Final regulations: Market rate of return rules, hybrid retirement plans

Market rate of return rules, hybrid retirement plans

The Treasury Department and IRS today released for publication in the Federal Register final regulations (T.D. 9743) providing guidance relating to “applicable defined benefit plans”—that is, plans that use a lump sum-based benefit formula including cash balance plans and pension equity plans, as well as other hybrid retirement plans that have a similar effect.

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Today’s final regulations [PDF 233 KB] relate to “hybrid plan” regulations issued in 2014.  The 2014 final regulations permit interest crediting rates for purposes of the requirement that an applicable defined benefit plan not provide for interest credits (or equivalent amounts) at an effective rate that is greater than a market rate of return. 

Employers that used rates that did not quite fit within the regulations needed permission to make corrective changes to comply with the 2014 hybrid plan regulations. As a general rule, section 411(d)(6) prevents an employer from amending a plan in a way that could reduce an employee’s current benefit.  However, the IRS has authority to permit a plan amendment that could reduce an employee’s current benefit. 

Under today’s regulations, the IRS has exercised its authority to allow a plan sponsor to amend a plan in order to use in interest crediting rate that is permitted under the hybrid plan regulations.  

Changes included in final regulations

Today’s release finalizes regulations that were proposed in 2014. Those regulations were proposed to permit an applicable defined benefit plan that does not comply with the requirement that the plan not provide for interest credits (or equivalent amounts) at an effective rate that is greater than a market rate of return to comply with that requirement by changing to an interest crediting rate that is permitted under the final hybrid plan regulations, without violating the anti-cutback rules of section 411(d)(6).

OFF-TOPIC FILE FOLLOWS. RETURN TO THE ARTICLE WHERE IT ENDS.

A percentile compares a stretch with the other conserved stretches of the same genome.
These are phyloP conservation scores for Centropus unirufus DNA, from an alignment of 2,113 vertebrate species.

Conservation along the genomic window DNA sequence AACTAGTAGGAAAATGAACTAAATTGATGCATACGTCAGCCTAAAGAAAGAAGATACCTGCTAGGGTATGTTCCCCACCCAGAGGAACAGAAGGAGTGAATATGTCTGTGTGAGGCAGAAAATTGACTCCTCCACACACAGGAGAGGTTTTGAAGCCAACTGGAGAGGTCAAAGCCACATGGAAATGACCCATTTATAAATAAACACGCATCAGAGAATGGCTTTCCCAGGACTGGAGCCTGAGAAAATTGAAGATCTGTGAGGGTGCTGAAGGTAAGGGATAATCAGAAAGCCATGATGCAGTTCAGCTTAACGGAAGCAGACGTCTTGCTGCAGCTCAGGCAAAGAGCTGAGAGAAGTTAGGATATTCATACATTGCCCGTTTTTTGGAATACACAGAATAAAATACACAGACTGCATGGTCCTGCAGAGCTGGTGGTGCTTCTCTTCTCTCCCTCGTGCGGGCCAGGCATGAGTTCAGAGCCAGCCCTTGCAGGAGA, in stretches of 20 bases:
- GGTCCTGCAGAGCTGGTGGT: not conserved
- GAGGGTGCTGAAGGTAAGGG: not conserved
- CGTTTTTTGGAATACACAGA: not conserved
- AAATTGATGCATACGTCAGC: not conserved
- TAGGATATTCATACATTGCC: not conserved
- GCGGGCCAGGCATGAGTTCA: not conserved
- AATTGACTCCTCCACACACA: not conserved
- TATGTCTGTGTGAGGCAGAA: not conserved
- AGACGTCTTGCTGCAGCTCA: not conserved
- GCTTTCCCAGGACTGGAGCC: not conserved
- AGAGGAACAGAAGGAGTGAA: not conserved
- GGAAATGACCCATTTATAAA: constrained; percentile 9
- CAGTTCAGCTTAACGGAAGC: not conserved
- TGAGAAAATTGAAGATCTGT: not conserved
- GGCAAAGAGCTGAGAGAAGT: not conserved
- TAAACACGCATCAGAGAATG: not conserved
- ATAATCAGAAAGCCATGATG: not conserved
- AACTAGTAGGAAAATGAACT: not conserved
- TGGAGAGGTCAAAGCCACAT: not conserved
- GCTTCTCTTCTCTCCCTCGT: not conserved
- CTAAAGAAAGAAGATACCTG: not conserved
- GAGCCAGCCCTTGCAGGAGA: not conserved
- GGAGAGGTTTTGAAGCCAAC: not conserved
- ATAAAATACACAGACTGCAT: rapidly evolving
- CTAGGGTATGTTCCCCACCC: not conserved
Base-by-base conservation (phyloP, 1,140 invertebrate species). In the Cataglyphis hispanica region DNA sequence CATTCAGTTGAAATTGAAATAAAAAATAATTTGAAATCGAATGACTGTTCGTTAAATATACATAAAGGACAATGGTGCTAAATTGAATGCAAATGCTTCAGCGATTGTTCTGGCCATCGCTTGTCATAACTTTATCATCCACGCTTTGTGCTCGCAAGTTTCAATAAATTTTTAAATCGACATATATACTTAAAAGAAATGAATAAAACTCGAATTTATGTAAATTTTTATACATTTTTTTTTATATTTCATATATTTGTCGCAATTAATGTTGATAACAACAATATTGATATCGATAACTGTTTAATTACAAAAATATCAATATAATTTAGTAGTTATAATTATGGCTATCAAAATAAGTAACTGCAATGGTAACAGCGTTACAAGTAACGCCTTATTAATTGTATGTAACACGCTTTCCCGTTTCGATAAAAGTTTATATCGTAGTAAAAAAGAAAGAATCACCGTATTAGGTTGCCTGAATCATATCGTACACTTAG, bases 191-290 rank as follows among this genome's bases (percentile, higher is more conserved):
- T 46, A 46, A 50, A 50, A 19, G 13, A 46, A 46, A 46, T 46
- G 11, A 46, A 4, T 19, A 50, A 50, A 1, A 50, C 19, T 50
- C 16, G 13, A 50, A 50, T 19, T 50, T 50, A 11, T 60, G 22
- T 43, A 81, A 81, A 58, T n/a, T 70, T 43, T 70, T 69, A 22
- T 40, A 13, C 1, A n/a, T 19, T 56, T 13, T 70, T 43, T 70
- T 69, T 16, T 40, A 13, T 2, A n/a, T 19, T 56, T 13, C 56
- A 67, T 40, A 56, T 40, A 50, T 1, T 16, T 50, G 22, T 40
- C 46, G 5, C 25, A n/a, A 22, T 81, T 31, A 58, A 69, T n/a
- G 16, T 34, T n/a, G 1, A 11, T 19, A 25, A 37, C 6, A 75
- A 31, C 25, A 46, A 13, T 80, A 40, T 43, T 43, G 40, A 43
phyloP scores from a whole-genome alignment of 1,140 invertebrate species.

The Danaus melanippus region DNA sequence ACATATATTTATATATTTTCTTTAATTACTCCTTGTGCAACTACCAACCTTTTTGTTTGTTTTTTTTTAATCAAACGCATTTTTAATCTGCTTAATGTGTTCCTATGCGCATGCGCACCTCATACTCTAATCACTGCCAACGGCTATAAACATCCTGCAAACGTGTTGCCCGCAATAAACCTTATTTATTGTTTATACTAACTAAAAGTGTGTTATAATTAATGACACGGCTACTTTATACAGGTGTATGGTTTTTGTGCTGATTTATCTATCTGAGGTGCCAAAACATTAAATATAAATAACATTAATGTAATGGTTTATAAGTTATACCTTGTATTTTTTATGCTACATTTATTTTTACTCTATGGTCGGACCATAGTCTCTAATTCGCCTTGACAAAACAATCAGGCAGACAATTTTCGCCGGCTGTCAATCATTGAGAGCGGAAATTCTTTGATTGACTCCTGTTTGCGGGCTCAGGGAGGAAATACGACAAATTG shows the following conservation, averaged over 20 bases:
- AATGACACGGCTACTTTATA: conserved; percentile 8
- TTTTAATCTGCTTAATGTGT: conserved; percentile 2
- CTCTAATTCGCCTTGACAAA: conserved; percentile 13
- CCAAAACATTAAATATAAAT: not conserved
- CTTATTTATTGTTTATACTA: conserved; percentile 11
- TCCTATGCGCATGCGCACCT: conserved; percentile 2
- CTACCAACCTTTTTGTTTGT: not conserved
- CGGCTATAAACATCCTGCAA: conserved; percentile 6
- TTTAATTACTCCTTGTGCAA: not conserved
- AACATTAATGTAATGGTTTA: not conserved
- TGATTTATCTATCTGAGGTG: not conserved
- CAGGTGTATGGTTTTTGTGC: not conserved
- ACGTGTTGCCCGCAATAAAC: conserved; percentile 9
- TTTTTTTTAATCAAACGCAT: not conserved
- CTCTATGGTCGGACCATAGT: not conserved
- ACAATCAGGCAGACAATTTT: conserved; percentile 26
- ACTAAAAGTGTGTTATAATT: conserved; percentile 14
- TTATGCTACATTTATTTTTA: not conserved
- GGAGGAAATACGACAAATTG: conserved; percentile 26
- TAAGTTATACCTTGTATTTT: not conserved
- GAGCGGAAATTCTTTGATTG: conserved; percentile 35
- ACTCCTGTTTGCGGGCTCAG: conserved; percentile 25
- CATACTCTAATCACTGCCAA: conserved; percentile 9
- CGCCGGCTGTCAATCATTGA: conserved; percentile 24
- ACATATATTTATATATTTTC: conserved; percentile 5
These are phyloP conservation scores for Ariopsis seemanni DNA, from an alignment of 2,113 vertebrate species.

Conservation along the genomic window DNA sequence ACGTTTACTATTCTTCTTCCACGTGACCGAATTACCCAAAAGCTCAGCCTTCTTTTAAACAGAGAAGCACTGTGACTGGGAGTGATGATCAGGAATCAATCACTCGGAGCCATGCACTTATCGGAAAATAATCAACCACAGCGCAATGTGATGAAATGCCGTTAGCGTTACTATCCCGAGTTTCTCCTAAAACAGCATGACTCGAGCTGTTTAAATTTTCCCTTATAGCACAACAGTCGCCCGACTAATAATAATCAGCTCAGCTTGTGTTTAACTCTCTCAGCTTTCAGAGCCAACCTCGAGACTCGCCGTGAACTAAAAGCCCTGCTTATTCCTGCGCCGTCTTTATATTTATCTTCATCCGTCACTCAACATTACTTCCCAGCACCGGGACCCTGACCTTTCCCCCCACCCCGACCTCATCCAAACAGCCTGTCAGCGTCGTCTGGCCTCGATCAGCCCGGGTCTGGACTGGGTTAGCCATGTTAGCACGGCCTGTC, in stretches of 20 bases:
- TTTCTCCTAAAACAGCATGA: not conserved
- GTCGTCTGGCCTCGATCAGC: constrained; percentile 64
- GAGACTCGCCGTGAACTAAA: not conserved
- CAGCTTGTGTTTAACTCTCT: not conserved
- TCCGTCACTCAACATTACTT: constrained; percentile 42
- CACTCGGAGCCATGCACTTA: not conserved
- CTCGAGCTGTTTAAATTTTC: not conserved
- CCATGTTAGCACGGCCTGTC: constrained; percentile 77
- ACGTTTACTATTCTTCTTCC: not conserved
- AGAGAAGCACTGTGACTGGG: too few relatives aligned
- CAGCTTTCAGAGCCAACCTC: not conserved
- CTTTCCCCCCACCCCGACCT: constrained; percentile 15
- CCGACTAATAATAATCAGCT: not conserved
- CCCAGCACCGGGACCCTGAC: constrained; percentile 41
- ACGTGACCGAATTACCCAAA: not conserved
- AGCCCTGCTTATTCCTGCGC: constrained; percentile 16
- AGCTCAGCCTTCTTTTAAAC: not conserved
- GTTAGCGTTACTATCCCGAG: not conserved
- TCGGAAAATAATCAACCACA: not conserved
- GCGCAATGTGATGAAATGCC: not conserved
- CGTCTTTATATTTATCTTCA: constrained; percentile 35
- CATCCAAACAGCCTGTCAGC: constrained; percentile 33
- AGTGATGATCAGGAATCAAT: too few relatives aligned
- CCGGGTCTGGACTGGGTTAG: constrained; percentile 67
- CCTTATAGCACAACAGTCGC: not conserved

The preamble to today’s final regulations notes that after comments to the proposed regulations were considered, the proposed regulations have been adopted as final regulations “subject to a number of changes.” For example:

  • The final regulations give additional time for plan sponsors to implement changes to a plan’s interest crediting rate to bring the plan into compliance. The changes must be made effective for plan years that begin on or after January 1, 2017.
  • New examples are included illustrating application of rules in the final regulations.
  • The final regulations permit a plan sponsor to choose among certain alternative amendments to bring a plan into compliance.
  • An additional option has been added in each case involving bond-based rates so that any noncompliant variable rate that is not an investment-based rate (including the greater of two or more non-investment based variable rates) may be capped at the third segment rate.
  • The final regulations delay the applicability date of certain provisions in the 2014 final hybrid plan regulations.

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